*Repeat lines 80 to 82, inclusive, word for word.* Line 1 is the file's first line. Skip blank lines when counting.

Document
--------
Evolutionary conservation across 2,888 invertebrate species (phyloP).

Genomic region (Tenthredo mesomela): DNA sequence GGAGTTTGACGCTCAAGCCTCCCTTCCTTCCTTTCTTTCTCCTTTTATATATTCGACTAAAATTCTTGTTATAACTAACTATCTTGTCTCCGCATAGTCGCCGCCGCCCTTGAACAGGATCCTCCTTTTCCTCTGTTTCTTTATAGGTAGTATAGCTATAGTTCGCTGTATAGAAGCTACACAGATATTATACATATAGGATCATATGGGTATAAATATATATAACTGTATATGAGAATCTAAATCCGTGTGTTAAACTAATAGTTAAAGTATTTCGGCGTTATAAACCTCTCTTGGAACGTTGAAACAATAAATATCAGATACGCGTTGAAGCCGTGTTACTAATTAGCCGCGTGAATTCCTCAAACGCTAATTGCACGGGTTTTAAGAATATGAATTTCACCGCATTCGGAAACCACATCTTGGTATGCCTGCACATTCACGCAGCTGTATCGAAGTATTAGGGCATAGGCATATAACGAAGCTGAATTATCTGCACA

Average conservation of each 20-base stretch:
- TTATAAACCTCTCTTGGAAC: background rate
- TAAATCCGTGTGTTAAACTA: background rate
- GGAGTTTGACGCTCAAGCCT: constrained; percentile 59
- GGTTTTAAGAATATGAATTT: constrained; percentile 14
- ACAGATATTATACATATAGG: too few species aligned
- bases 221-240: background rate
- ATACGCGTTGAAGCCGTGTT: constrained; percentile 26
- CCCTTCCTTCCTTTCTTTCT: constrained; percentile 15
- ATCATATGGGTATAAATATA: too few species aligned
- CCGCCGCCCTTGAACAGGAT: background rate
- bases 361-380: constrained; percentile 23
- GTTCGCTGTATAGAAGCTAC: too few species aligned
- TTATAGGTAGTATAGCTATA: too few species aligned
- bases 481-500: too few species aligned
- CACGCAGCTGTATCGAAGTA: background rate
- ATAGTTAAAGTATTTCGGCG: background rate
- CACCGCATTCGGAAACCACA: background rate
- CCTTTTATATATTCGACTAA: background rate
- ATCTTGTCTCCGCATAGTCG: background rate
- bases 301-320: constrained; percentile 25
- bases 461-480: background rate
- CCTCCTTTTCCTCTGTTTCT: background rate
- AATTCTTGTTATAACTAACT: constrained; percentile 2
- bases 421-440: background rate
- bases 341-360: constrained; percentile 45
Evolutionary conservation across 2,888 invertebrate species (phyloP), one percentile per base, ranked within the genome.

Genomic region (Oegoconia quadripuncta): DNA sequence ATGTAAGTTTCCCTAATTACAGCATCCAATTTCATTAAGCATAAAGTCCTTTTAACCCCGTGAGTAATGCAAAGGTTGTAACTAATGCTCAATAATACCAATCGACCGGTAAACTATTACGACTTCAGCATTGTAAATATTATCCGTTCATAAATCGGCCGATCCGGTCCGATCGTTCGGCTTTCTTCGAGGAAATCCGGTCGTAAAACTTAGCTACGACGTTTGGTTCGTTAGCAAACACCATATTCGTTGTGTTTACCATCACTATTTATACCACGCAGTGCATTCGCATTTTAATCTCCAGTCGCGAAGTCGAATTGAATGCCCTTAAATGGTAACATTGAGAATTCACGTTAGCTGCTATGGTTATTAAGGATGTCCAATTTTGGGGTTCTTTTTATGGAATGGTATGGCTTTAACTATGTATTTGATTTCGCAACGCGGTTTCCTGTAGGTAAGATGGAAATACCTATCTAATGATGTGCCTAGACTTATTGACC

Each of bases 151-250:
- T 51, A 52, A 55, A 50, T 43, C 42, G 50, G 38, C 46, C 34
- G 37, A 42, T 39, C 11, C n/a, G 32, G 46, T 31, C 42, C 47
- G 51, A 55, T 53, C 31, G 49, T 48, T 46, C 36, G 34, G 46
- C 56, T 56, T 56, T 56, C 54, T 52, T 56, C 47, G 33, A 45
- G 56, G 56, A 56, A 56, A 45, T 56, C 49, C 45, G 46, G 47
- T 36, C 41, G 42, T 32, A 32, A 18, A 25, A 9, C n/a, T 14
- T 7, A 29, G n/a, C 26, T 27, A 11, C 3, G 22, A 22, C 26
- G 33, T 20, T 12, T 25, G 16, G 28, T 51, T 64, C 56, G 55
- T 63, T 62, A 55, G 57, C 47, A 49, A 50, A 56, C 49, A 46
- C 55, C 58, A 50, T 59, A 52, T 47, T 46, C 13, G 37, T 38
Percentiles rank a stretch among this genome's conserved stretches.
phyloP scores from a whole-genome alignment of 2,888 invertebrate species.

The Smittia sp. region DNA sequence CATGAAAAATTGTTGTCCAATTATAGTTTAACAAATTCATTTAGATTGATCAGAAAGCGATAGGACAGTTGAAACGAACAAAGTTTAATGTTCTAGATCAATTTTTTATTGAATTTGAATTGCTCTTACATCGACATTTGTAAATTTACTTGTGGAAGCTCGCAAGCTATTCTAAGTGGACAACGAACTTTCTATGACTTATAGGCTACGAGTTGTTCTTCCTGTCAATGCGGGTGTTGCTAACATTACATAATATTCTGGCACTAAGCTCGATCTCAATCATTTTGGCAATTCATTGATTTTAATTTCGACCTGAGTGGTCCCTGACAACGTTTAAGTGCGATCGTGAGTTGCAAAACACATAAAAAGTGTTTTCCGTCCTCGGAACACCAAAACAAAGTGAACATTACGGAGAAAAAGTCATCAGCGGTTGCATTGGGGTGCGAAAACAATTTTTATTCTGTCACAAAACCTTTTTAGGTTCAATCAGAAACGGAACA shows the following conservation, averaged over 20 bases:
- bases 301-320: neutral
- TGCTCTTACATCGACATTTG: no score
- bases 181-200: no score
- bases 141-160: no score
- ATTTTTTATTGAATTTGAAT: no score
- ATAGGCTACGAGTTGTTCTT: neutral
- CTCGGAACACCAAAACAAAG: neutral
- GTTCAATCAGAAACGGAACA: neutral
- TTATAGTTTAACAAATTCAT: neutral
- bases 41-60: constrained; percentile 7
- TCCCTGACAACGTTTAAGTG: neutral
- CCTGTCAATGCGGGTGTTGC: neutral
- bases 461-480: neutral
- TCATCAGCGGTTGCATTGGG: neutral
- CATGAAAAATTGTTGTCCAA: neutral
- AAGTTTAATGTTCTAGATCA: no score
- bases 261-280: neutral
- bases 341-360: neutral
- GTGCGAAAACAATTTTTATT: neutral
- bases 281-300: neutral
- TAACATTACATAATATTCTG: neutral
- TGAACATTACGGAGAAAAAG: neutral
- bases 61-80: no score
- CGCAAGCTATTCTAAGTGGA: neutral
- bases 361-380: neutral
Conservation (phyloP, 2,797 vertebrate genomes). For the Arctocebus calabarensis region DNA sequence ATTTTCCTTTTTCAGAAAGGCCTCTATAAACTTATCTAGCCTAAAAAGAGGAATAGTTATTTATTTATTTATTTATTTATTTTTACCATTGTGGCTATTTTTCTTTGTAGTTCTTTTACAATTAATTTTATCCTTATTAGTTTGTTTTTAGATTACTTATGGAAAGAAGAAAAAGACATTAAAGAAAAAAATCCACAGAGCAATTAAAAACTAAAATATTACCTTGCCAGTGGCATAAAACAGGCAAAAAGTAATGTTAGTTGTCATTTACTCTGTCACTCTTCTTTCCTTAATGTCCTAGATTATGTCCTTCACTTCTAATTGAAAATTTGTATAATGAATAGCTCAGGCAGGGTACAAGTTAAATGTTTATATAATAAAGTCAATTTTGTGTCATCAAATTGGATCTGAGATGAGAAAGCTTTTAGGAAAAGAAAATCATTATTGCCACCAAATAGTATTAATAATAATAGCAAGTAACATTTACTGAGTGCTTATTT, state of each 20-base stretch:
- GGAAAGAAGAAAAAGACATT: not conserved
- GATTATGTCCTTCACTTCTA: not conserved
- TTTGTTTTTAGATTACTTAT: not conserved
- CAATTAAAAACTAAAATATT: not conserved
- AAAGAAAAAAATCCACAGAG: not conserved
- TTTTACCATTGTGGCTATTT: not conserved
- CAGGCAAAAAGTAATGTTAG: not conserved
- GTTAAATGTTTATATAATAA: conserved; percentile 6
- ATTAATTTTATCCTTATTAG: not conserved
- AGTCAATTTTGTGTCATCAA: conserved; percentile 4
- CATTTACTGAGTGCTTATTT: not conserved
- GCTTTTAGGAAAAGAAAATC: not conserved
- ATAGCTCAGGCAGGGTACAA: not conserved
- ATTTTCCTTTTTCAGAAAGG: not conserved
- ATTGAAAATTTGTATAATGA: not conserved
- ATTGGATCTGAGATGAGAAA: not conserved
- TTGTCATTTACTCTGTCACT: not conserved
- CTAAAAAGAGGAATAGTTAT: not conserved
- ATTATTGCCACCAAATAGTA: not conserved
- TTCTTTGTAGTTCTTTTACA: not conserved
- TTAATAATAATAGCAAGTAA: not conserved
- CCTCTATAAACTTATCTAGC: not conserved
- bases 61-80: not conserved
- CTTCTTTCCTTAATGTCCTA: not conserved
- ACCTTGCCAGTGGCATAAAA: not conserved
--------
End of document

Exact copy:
- AGTCAATTTTGTGTCATCAA: conserved; percentile 4
- CATTTACTGAGTGCTTATTT: not conserved
- GCTTTTAGGAAAAGAAAATC: not conserved